A final way to reduce the carbon footprint of your campaign is to produce better targeted, more relevant, more attention-grabbing creative, increasing impact and reducing the energy waste associated with ineffective online impressions. Easy right?
Well, no, it’s not easy, but it starts by backing away from ‘Viewability’ as a key metric and, instead, focusing more on generating ‘Attention’.
The age of attention
For too long, viewability has been the main measure by which the quality of impressions is assessed. This, in turn, has led to all impressions being considered equal – whether or not any notice has actually been paid to an ad. The end result has been a race to the bottom, where less scrupulous publishers cram smaller, easily overlooked ads into web pages simply to satisfy viewability metrics. Ironically, some of the drivers of viewability – such as the size of the format or the position on the page – can actually have a negative impact on attention levels.
As 2022 progresses, expect to see many advertisers focus on attention as a key metric by which to plan, buy and measure media. But why is attention so important? Research undertaken last year by Dentsu International revealed that attention is three times better at predicting outcomes than viewability. The same report outlined four key factors that impact the level of attention paid to digital ads.
The first of these is ‘quality of media’. dentsu’s study demonstrates that both video and display ads benefitted from quality, in terms of viewable time. This insight prompts publishers and advertisers to drive high user engagement with quality content, which induces a slow scroll speed and a high average time in view (even higher than instream).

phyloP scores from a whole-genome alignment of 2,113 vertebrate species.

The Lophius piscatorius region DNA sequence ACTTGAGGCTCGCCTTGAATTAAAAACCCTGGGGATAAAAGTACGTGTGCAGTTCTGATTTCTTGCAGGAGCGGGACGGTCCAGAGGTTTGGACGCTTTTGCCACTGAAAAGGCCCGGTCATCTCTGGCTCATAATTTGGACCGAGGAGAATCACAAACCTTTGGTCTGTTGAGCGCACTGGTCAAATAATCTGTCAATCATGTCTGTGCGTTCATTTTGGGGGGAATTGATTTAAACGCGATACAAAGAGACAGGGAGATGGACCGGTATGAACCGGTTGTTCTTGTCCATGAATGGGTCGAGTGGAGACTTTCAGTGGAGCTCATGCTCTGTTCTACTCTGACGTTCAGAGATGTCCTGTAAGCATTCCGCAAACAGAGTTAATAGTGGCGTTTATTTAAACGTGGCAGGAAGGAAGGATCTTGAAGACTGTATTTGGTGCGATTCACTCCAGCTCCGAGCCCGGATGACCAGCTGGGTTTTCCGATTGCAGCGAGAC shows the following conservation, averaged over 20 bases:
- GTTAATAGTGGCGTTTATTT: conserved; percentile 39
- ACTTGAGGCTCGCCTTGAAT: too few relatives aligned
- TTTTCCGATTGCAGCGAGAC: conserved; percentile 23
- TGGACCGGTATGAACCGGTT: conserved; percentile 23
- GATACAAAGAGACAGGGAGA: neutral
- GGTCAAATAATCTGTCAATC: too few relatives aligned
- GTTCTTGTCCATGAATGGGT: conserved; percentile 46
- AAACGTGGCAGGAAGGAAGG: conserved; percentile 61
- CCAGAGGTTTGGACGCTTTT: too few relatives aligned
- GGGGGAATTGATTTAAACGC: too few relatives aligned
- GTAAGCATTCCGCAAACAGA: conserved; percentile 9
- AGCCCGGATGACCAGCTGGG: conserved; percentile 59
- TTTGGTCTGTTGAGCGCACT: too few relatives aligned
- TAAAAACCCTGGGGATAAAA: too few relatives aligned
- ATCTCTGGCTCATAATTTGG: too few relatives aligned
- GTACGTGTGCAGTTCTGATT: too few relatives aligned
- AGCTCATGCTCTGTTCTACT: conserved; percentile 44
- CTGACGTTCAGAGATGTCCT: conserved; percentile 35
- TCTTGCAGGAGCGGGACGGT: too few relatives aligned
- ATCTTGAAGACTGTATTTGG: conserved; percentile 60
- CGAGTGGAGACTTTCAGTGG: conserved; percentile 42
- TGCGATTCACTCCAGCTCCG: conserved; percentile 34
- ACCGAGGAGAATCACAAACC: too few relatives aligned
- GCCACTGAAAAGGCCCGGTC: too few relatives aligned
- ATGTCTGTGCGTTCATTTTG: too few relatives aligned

Another important factor in relation to attention is ‘user choice’, i.e. whether the user has voluntarily chosen to view the ad. Although ads forced on consumers gain more attention, when a consumer voluntarily chooses to view an ad, it results in a significant impact on brand lift metrics, whether it’s viewed for 2 seconds or 20 seconds.
The dentsu study also showed that placing ads within relevant context for the reader gives an uplift of ‘attentive seconds per 1,000’ of 13%. It’s human nature to engage with information that we find interesting – whether that’s through engaging creative or contextual relevance.
As you might expect, creativity remains the single most significant factor in determining the attention an ad receives. The difference between good creative and poor creative can impact recall by as much as 17%. For this reason pre-testing ads on an audience of volunteers, using facial coding or eye-tracking measurement, has become imperative. In addition, advertisers and their agencies should be testing different buying modes and reporting on attention metrics and linking attention level to impact.
With the eyes of the industry also now focused on delivering sustainability, spotlighting attention can help advertisers have a positive impact on their carbon footprint. Not only will creating a framework for measuring attention help advertisers to deliver more engaging ads and get better campaign results, it will also help them deliver truly sustainable advertising at a time when consumers are demanding climate action from the brands they consume.
Sustainable media may only be a relatively small part of the ‘climate action’ equation but it allows digital marketing professionals to be proactive on this issue and helps them to keep the pressure on their own organisations to only be delivering products and services that are environmentally sustainable.
Caroline Hugonenc, Global SVP Research & Insights, Teads